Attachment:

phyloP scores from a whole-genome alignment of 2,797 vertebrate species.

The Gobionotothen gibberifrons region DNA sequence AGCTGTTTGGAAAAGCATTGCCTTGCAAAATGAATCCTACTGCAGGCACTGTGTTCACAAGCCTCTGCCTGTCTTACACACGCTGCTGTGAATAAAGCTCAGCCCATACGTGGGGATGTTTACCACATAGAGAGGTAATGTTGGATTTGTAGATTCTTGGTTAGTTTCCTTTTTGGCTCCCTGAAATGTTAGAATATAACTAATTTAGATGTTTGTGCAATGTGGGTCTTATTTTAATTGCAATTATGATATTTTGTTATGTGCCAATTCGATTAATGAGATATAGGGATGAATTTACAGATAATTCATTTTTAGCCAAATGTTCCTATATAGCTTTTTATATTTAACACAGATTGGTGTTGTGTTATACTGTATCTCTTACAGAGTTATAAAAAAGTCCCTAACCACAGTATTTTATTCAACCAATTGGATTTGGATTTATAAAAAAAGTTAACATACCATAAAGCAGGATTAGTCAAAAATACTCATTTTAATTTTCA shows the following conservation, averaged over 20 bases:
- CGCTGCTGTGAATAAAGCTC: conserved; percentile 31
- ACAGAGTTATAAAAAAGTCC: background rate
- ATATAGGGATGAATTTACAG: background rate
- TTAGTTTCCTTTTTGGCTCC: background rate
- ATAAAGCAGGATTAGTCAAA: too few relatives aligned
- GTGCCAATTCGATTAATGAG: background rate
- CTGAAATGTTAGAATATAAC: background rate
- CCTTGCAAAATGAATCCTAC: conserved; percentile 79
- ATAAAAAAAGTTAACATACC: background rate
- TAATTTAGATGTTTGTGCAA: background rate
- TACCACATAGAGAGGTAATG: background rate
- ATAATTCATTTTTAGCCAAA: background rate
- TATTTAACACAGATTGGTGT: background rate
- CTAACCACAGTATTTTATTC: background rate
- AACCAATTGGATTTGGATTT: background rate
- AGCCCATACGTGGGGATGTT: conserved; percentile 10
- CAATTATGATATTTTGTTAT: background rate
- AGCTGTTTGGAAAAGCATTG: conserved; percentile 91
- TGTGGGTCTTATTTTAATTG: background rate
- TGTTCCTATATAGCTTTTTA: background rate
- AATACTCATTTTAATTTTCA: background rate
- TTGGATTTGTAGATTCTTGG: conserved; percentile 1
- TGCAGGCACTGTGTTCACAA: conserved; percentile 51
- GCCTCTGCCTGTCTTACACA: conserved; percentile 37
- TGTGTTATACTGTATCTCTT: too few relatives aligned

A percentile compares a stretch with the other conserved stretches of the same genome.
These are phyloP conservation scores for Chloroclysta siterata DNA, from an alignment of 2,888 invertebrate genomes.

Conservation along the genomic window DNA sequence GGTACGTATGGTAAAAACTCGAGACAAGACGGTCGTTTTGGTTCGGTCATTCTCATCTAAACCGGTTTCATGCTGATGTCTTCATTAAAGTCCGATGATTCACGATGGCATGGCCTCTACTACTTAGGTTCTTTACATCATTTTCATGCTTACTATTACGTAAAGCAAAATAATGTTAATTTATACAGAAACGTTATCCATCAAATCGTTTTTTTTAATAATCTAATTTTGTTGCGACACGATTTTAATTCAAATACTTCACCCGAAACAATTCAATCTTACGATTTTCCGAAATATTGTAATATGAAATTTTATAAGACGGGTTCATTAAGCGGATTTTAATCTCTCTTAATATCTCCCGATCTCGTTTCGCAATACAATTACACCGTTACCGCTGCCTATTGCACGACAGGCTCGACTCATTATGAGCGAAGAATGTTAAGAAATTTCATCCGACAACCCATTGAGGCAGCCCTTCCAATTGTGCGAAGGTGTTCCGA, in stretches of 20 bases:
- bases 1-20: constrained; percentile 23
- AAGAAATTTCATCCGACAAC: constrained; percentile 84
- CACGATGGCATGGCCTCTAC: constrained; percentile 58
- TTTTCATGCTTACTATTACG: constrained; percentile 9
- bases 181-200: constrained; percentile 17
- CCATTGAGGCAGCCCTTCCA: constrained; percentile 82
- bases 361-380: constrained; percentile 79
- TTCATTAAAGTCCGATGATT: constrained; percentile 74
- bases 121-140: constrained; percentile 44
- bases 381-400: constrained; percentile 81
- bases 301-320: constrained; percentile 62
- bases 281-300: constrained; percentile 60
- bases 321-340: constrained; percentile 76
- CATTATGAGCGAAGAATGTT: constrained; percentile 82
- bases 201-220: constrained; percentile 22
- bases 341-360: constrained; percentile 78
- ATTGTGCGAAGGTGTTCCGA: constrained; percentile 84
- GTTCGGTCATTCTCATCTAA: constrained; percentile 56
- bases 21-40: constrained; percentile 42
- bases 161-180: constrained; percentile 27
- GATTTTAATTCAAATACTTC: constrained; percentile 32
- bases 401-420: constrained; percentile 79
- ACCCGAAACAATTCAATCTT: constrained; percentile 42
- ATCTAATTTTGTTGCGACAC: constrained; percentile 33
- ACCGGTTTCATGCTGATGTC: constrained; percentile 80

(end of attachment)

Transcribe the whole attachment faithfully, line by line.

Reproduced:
phyloP scores from a whole-genome alignment of 2,797 vertebrate species.

The Gobionotothen gibberifrons region DNA sequence AGCTGTTTGGAAAAGCATTGCCTTGCAAAATGAATCCTACTGCAGGCACTGTGTTCACAAGCCTCTGCCTGTCTTACACACGCTGCTGTGAATAAAGCTCAGCCCATACGTGGGGATGTTTACCACATAGAGAGGTAATGTTGGATTTGTAGATTCTTGGTTAGTTTCCTTTTTGGCTCCCTGAAATGTTAGAATATAACTAATTTAGATGTTTGTGCAATGTGGGTCTTATTTTAATTGCAATTATGATATTTTGTTATGTGCCAATTCGATTAATGAGATATAGGGATGAATTTACAGATAATTCATTTTTAGCCAAATGTTCCTATATAGCTTTTTATATTTAACACAGATTGGTGTTGTGTTATACTGTATCTCTTACAGAGTTATAAAAAAGTCCCTAACCACAGTATTTTATTCAACCAATTGGATTTGGATTTATAAAAAAAGTTAACATACCATAAAGCAGGATTAGTCAAAAATACTCATTTTAATTTTCA shows the following conservation, averaged over 20 bases:
- CGCTGCTGTGAATAAAGCTC: conserved; percentile 31
- ACAGAGTTATAAAAAAGTCC: background rate
- ATATAGGGATGAATTTACAG: background rate
- TTAGTTTCCTTTTTGGCTCC: background rate
- ATAAAGCAGGATTAGTCAAA: too few relatives aligned
- GTGCCAATTCGATTAATGAG: background rate
- CTGAAATGTTAGAATATAAC: background rate
- CCTTGCAAAATGAATCCTAC: conserved; percentile 79
- ATAAAAAAAGTTAACATACC: background rate
- TAATTTAGATGTTTGTGCAA: background rate
- TACCACATAGAGAGGTAATG: background rate
- ATAATTCATTTTTAGCCAAA: background rate
- TATTTAACACAGATTGGTGT: background rate
- CTAACCACAGTATTTTATTC: background rate
- AACCAATTGGATTTGGATTT: background rate
- AGCCCATACGTGGGGATGTT: conserved; percentile 10
- CAATTATGATATTTTGTTAT: background rate
- AGCTGTTTGGAAAAGCATTG: conserved; percentile 91
- TGTGGGTCTTATTTTAATTG: background rate
- TGTTCCTATATAGCTTTTTA: background rate
- AATACTCATTTTAATTTTCA: background rate
- TTGGATTTGTAGATTCTTGG: conserved; percentile 1
- TGCAGGCACTGTGTTCACAA: conserved; percentile 51
- GCCTCTGCCTGTCTTACACA: conserved; percentile 37
- TGTGTTATACTGTATCTCTT: too few relatives aligned

A percentile compares a stretch with the other conserved stretches of the same genome.
These are phyloP conservation scores for Chloroclysta siterata DNA, from an alignment of 2,888 invertebrate genomes.

Conservation along the genomic window DNA sequence GGTACGTATGGTAAAAACTCGAGACAAGACGGTCGTTTTGGTTCGGTCATTCTCATCTAAACCGGTTTCATGCTGATGTCTTCATTAAAGTCCGATGATTCACGATGGCATGGCCTCTACTACTTAGGTTCTTTACATCATTTTCATGCTTACTATTACGTAAAGCAAAATAATGTTAATTTATACAGAAACGTTATCCATCAAATCGTTTTTTTTAATAATCTAATTTTGTTGCGACACGATTTTAATTCAAATACTTCACCCGAAACAATTCAATCTTACGATTTTCCGAAATATTGTAATATGAAATTTTATAAGACGGGTTCATTAAGCGGATTTTAATCTCTCTTAATATCTCCCGATCTCGTTTCGCAATACAATTACACCGTTACCGCTGCCTATTGCACGACAGGCTCGACTCATTATGAGCGAAGAATGTTAAGAAATTTCATCCGACAACCCATTGAGGCAGCCCTTCCAATTGTGCGAAGGTGTTCCGA, in stretches of 20 bases:
- bases 1-20: constrained; percentile 23
- AAGAAATTTCATCCGACAAC: constrained; percentile 84
- CACGATGGCATGGCCTCTAC: constrained; percentile 58
- TTTTCATGCTTACTATTACG: constrained; percentile 9
- bases 181-200: constrained; percentile 17
- CCATTGAGGCAGCCCTTCCA: constrained; percentile 82
- bases 361-380: constrained; percentile 79
- TTCATTAAAGTCCGATGATT: constrained; percentile 74
- bases 121-140: constrained; percentile 44
- bases 381-400: constrained; percentile 81
- bases 301-320: constrained; percentile 62
- bases 281-300: constrained; percentile 60
- bases 321-340: constrained; percentile 76
- CATTATGAGCGAAGAATGTT: constrained; percentile 82
- bases 201-220: constrained; percentile 22
- bases 341-360: constrained; percentile 78
- ATTGTGCGAAGGTGTTCCGA: constrained; percentile 84
- GTTCGGTCATTCTCATCTAA: constrained; percentile 56
- bases 21-40: constrained; percentile 42
- bases 161-180: constrained; percentile 27
- GATTTTAATTCAAATACTTC: constrained; percentile 32
- bases 401-420: constrained; percentile 79
- ACCCGAAACAATTCAATCTT: constrained; percentile 42
- ATCTAATTTTGTTGCGACAC: constrained; percentile 33
- ACCGGTTTCATGCTGATGTC: constrained; percentile 80